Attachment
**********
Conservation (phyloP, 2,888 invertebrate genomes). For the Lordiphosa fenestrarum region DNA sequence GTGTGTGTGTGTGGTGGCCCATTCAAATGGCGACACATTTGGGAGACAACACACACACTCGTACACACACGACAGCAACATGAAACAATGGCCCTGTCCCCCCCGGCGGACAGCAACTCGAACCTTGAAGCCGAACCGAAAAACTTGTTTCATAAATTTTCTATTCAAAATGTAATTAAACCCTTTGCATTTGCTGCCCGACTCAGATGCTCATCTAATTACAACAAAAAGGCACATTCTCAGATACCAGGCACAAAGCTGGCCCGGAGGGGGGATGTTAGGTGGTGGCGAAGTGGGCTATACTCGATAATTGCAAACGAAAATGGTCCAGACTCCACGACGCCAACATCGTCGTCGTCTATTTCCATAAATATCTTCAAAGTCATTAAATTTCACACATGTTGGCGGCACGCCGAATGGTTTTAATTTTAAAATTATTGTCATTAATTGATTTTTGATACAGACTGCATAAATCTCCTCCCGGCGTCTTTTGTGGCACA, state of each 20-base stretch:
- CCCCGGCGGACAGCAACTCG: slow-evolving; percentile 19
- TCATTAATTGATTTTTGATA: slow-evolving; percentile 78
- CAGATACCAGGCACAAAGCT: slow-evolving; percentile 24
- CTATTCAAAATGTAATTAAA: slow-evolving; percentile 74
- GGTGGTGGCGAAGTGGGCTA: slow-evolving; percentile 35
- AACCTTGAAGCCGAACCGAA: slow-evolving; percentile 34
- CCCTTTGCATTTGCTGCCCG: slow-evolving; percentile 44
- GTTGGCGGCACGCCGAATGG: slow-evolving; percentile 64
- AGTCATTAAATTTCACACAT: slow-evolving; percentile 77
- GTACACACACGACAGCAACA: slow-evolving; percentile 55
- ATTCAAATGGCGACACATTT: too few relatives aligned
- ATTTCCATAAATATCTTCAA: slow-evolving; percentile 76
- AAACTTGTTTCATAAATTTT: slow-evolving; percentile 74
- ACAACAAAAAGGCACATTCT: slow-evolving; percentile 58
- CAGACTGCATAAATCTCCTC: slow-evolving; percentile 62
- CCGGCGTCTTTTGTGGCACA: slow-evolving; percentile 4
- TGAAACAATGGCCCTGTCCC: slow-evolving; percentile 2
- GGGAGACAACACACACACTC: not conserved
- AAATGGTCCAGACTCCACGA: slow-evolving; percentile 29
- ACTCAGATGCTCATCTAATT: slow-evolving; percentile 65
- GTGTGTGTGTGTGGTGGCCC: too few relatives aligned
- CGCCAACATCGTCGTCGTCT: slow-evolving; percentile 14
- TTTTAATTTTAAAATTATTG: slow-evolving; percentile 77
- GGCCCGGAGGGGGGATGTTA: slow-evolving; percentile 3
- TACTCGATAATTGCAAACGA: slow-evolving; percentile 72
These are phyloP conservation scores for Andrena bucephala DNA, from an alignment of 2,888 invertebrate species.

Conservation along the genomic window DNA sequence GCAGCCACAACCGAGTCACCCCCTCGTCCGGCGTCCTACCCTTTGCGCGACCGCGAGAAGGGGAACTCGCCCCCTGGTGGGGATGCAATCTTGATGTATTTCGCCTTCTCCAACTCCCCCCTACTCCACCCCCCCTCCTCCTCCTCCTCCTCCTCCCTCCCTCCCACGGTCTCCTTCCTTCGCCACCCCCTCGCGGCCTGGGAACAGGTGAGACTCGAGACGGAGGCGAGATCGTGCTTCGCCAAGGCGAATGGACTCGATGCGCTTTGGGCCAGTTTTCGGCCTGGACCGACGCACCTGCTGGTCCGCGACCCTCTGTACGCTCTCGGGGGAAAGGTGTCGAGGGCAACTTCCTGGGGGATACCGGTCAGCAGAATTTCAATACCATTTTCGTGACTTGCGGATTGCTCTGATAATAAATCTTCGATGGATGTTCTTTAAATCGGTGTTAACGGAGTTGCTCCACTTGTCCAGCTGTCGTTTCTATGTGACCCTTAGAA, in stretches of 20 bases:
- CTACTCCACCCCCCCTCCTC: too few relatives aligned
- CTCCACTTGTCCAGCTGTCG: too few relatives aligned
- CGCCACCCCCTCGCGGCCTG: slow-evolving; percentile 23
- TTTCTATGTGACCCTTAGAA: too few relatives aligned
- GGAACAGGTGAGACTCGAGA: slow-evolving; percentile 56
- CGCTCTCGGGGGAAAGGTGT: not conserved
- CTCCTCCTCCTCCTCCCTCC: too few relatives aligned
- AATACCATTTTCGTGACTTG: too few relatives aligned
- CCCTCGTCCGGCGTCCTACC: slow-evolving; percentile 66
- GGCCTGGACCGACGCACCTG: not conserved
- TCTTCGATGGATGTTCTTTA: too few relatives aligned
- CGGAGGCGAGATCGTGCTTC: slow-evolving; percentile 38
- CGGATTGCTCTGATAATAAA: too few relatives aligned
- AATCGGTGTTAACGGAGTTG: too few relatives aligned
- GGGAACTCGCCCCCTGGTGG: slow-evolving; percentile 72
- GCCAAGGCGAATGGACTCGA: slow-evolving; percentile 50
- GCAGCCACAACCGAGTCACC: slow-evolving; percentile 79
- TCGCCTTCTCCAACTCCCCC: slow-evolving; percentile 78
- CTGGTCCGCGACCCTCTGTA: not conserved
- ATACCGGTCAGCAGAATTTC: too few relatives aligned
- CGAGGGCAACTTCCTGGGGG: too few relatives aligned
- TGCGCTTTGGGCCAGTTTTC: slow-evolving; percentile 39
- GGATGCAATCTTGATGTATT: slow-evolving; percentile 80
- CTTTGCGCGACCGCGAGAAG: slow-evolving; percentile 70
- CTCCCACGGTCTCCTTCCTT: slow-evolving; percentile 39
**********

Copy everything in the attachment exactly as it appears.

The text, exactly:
Conservation (phyloP, 2,888 invertebrate genomes). For the Lordiphosa fenestrarum region DNA sequence GTGTGTGTGTGTGGTGGCCCATTCAAATGGCGACACATTTGGGAGACAACACACACACTCGTACACACACGACAGCAACATGAAACAATGGCCCTGTCCCCCCCGGCGGACAGCAACTCGAACCTTGAAGCCGAACCGAAAAACTTGTTTCATAAATTTTCTATTCAAAATGTAATTAAACCCTTTGCATTTGCTGCCCGACTCAGATGCTCATCTAATTACAACAAAAAGGCACATTCTCAGATACCAGGCACAAAGCTGGCCCGGAGGGGGGATGTTAGGTGGTGGCGAAGTGGGCTATACTCGATAATTGCAAACGAAAATGGTCCAGACTCCACGACGCCAACATCGTCGTCGTCTATTTCCATAAATATCTTCAAAGTCATTAAATTTCACACATGTTGGCGGCACGCCGAATGGTTTTAATTTTAAAATTATTGTCATTAATTGATTTTTGATACAGACTGCATAAATCTCCTCCCGGCGTCTTTTGTGGCACA, state of each 20-base stretch:
- CCCCGGCGGACAGCAACTCG: slow-evolving; percentile 19
- TCATTAATTGATTTTTGATA: slow-evolving; percentile 78
- CAGATACCAGGCACAAAGCT: slow-evolving; percentile 24
- CTATTCAAAATGTAATTAAA: slow-evolving; percentile 74
- GGTGGTGGCGAAGTGGGCTA: slow-evolving; percentile 35
- AACCTTGAAGCCGAACCGAA: slow-evolving; percentile 34
- CCCTTTGCATTTGCTGCCCG: slow-evolving; percentile 44
- GTTGGCGGCACGCCGAATGG: slow-evolving; percentile 64
- AGTCATTAAATTTCACACAT: slow-evolving; percentile 77
- GTACACACACGACAGCAACA: slow-evolving; percentile 55
- ATTCAAATGGCGACACATTT: too few relatives aligned
- ATTTCCATAAATATCTTCAA: slow-evolving; percentile 76
- AAACTTGTTTCATAAATTTT: slow-evolving; percentile 74
- ACAACAAAAAGGCACATTCT: slow-evolving; percentile 58
- CAGACTGCATAAATCTCCTC: slow-evolving; percentile 62
- CCGGCGTCTTTTGTGGCACA: slow-evolving; percentile 4
- TGAAACAATGGCCCTGTCCC: slow-evolving; percentile 2
- GGGAGACAACACACACACTC: not conserved
- AAATGGTCCAGACTCCACGA: slow-evolving; percentile 29
- ACTCAGATGCTCATCTAATT: slow-evolving; percentile 65
- GTGTGTGTGTGTGGTGGCCC: too few relatives aligned
- CGCCAACATCGTCGTCGTCT: slow-evolving; percentile 14
- TTTTAATTTTAAAATTATTG: slow-evolving; percentile 77
- GGCCCGGAGGGGGGATGTTA: slow-evolving; percentile 3
- TACTCGATAATTGCAAACGA: slow-evolving; percentile 72
These are phyloP conservation scores for Andrena bucephala DNA, from an alignment of 2,888 invertebrate species.

Conservation along the genomic window DNA sequence GCAGCCACAACCGAGTCACCCCCTCGTCCGGCGTCCTACCCTTTGCGCGACCGCGAGAAGGGGAACTCGCCCCCTGGTGGGGATGCAATCTTGATGTATTTCGCCTTCTCCAACTCCCCCCTACTCCACCCCCCCTCCTCCTCCTCCTCCTCCTCCCTCCCTCCCACGGTCTCCTTCCTTCGCCACCCCCTCGCGGCCTGGGAACAGGTGAGACTCGAGACGGAGGCGAGATCGTGCTTCGCCAAGGCGAATGGACTCGATGCGCTTTGGGCCAGTTTTCGGCCTGGACCGACGCACCTGCTGGTCCGCGACCCTCTGTACGCTCTCGGGGGAAAGGTGTCGAGGGCAACTTCCTGGGGGATACCGGTCAGCAGAATTTCAATACCATTTTCGTGACTTGCGGATTGCTCTGATAATAAATCTTCGATGGATGTTCTTTAAATCGGTGTTAACGGAGTTGCTCCACTTGTCCAGCTGTCGTTTCTATGTGACCCTTAGAA, in stretches of 20 bases:
- CTACTCCACCCCCCCTCCTC: too few relatives aligned
- CTCCACTTGTCCAGCTGTCG: too few relatives aligned
- CGCCACCCCCTCGCGGCCTG: slow-evolving; percentile 23
- TTTCTATGTGACCCTTAGAA: too few relatives aligned
- GGAACAGGTGAGACTCGAGA: slow-evolving; percentile 56
- CGCTCTCGGGGGAAAGGTGT: not conserved
- CTCCTCCTCCTCCTCCCTCC: too few relatives aligned
- AATACCATTTTCGTGACTTG: too few relatives aligned
- CCCTCGTCCGGCGTCCTACC: slow-evolving; percentile 66
- GGCCTGGACCGACGCACCTG: not conserved
- TCTTCGATGGATGTTCTTTA: too few relatives aligned
- CGGAGGCGAGATCGTGCTTC: slow-evolving; percentile 38
- CGGATTGCTCTGATAATAAA: too few relatives aligned
- AATCGGTGTTAACGGAGTTG: too few relatives aligned
- GGGAACTCGCCCCCTGGTGG: slow-evolving; percentile 72
- GCCAAGGCGAATGGACTCGA: slow-evolving; percentile 50
- GCAGCCACAACCGAGTCACC: slow-evolving; percentile 79
- TCGCCTTCTCCAACTCCCCC: slow-evolving; percentile 78
- CTGGTCCGCGACCCTCTGTA: not conserved
- ATACCGGTCAGCAGAATTTC: too few relatives aligned
- CGAGGGCAACTTCCTGGGGG: too few relatives aligned
- TGCGCTTTGGGCCAGTTTTC: slow-evolving; percentile 39
- GGATGCAATCTTGATGTATT: slow-evolving; percentile 80
- CTTTGCGCGACCGCGAGAAG: slow-evolving; percentile 70
- CTCCCACGGTCTCCTTCCTT: slow-evolving; percentile 39